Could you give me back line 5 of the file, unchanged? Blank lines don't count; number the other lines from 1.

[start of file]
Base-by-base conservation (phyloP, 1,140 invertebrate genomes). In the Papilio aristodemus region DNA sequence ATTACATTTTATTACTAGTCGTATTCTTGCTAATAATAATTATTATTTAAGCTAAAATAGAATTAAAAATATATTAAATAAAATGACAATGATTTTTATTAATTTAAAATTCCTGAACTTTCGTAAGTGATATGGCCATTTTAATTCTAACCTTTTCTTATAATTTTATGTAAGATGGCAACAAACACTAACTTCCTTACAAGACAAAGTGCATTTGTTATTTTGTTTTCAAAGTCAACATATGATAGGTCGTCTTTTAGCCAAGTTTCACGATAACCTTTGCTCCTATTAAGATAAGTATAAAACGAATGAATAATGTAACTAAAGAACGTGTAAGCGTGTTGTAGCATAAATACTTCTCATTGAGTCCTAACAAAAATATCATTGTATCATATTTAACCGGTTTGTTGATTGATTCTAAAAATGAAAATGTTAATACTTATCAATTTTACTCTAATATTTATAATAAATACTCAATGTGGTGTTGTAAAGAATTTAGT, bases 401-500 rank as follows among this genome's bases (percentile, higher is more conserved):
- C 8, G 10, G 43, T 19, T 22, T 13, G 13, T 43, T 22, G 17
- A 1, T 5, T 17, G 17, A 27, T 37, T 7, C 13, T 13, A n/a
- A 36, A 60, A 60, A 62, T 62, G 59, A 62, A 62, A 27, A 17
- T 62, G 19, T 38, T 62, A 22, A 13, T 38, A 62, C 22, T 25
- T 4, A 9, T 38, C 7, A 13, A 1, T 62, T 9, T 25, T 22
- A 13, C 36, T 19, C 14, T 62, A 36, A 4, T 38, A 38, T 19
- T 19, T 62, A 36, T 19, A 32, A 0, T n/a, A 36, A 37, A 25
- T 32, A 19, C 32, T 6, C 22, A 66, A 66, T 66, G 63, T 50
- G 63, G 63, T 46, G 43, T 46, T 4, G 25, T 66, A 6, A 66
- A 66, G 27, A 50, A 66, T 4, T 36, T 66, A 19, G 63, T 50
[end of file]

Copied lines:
- T 62, G 19, T 38, T 62, A 22, A 13, T 38, A 62, C 22, T 25